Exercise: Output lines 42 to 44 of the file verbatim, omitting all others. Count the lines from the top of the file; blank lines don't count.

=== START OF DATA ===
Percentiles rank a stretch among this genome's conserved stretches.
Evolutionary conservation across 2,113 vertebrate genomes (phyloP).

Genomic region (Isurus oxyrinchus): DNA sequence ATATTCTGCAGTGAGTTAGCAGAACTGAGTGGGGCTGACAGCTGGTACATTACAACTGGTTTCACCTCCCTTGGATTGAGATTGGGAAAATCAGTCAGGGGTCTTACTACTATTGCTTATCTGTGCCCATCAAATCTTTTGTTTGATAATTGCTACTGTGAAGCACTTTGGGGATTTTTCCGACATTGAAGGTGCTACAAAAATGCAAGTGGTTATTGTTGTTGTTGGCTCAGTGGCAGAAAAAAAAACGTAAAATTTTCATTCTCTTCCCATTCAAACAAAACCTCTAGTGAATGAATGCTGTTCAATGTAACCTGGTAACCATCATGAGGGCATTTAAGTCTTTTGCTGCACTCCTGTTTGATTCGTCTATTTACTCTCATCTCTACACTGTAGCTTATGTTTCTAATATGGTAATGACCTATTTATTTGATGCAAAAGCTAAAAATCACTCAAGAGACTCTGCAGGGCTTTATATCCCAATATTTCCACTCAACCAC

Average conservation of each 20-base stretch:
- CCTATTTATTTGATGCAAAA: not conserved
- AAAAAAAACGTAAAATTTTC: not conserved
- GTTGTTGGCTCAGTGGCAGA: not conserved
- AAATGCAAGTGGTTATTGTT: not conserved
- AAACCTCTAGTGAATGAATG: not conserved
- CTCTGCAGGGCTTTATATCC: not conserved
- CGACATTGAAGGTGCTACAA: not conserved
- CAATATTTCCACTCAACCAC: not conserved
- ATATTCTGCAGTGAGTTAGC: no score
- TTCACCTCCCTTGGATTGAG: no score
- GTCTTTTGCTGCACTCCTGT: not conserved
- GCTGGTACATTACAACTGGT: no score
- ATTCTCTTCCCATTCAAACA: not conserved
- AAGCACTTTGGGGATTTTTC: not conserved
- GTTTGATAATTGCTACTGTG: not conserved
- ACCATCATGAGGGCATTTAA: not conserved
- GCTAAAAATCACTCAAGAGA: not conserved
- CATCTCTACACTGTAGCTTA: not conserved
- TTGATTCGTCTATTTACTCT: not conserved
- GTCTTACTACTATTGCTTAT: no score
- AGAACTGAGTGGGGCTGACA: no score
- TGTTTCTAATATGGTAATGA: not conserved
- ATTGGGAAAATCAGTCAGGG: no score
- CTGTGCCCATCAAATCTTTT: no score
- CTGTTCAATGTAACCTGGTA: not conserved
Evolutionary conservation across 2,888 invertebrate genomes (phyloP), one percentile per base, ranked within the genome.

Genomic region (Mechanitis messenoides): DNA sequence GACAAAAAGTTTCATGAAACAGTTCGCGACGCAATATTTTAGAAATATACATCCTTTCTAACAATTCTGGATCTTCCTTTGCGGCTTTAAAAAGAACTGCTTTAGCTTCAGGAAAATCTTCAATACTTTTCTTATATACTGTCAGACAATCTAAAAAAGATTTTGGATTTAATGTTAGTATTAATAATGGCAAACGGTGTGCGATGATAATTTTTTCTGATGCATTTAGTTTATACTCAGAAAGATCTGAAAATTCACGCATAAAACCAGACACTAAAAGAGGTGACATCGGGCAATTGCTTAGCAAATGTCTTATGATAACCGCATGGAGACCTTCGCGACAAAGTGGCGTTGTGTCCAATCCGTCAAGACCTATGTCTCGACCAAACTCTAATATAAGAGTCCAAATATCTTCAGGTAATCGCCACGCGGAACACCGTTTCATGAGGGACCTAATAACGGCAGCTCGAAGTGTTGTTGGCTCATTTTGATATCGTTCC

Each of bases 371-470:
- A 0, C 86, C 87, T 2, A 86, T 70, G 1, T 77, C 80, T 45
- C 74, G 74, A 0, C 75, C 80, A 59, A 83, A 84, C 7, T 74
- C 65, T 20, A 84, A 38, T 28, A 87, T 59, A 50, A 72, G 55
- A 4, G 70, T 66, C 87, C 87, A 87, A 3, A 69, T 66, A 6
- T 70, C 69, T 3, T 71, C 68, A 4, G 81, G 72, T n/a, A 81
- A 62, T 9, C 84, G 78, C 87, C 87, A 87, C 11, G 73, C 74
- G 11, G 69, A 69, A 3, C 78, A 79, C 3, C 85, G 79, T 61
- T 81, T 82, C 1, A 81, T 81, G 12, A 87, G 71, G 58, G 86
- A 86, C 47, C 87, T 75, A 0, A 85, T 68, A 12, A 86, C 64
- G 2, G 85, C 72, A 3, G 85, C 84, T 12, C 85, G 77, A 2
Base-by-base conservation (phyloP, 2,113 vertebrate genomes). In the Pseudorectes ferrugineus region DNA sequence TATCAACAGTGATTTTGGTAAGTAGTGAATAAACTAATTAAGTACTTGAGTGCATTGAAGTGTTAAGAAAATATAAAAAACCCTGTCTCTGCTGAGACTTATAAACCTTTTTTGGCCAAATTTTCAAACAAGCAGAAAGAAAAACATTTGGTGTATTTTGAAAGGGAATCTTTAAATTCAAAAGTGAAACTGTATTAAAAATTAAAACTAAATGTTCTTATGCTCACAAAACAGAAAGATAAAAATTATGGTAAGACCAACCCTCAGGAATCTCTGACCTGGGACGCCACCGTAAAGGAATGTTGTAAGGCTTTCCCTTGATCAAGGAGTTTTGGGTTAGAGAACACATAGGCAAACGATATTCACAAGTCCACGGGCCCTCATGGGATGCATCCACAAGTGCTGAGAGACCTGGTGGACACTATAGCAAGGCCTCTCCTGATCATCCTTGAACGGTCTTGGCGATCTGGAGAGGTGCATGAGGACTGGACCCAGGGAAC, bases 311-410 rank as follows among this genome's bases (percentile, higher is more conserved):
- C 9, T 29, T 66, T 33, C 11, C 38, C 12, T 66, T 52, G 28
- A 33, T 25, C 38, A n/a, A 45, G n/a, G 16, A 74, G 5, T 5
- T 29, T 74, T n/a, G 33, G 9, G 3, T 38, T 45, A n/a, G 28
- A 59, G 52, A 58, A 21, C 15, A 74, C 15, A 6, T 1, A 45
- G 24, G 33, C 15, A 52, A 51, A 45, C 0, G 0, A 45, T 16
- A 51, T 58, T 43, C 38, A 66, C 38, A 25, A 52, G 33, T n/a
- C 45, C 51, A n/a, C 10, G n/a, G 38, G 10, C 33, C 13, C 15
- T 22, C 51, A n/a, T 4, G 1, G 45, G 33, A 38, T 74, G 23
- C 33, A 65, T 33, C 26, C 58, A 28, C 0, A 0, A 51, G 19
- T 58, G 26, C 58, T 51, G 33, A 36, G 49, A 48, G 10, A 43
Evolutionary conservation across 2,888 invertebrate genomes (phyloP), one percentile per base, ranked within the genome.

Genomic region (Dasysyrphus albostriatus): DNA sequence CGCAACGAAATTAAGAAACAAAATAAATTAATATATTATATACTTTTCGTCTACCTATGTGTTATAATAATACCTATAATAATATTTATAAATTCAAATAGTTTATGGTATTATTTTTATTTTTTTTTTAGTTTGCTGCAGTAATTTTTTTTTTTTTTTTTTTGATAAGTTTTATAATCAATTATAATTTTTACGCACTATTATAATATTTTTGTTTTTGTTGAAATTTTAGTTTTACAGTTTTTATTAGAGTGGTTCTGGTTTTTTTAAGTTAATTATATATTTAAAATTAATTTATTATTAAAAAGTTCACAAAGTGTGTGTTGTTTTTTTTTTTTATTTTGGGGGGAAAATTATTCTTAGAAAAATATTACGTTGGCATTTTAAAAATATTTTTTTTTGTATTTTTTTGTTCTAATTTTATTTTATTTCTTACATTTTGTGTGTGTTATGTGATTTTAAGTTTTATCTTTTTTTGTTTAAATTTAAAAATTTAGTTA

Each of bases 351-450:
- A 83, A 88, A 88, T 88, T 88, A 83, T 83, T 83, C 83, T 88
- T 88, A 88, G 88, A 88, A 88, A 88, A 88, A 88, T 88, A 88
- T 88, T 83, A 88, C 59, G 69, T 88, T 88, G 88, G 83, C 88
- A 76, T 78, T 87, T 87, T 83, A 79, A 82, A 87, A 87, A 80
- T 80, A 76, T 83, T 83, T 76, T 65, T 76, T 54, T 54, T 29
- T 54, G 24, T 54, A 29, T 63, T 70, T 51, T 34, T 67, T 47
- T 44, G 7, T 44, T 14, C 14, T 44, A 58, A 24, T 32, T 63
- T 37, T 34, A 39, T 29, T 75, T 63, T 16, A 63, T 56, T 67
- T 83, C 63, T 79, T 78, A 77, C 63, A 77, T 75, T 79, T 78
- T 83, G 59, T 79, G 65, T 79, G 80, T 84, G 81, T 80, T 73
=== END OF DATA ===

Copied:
- G 2, G 85, C 72, A 3, G 85, C 84, T 12, C 85, G 77, A 2
Base-by-base conservation (phyloP, 2,113 vertebrate genomes). In the Pseudorectes ferrugineus region DNA sequence TATCAACAGTGATTTTGGTAAGTAGTGAATAAACTAATTAAGTACTTGAGTGCATTGAAGTGTTAAGAAAATATAAAAAACCCTGTCTCTGCTGAGACTTATAAACCTTTTTTGGCCAAATTTTCAAACAAGCAGAAAGAAAAACATTTGGTGTATTTTGAAAGGGAATCTTTAAATTCAAAAGTGAAACTGTATTAAAAATTAAAACTAAATGTTCTTATGCTCACAAAACAGAAAGATAAAAATTATGGTAAGACCAACCCTCAGGAATCTCTGACCTGGGACGCCACCGTAAAGGAATGTTGTAAGGCTTTCCCTTGATCAAGGAGTTTTGGGTTAGAGAACACATAGGCAAACGATATTCACAAGTCCACGGGCCCTCATGGGATGCATCCACAAGTGCTGAGAGACCTGGTGGACACTATAGCAAGGCCTCTCCTGATCATCCTTGAACGGTCTTGGCGATCTGGAGAGGTGCATGAGGACTGGACCCAGGGAAC, bases 311-410 rank as follows among this genome's bases (percentile, higher is more conserved):
- C 9, T 29, T 66, T 33, C 11, C 38, C 12, T 66, T 52, G 28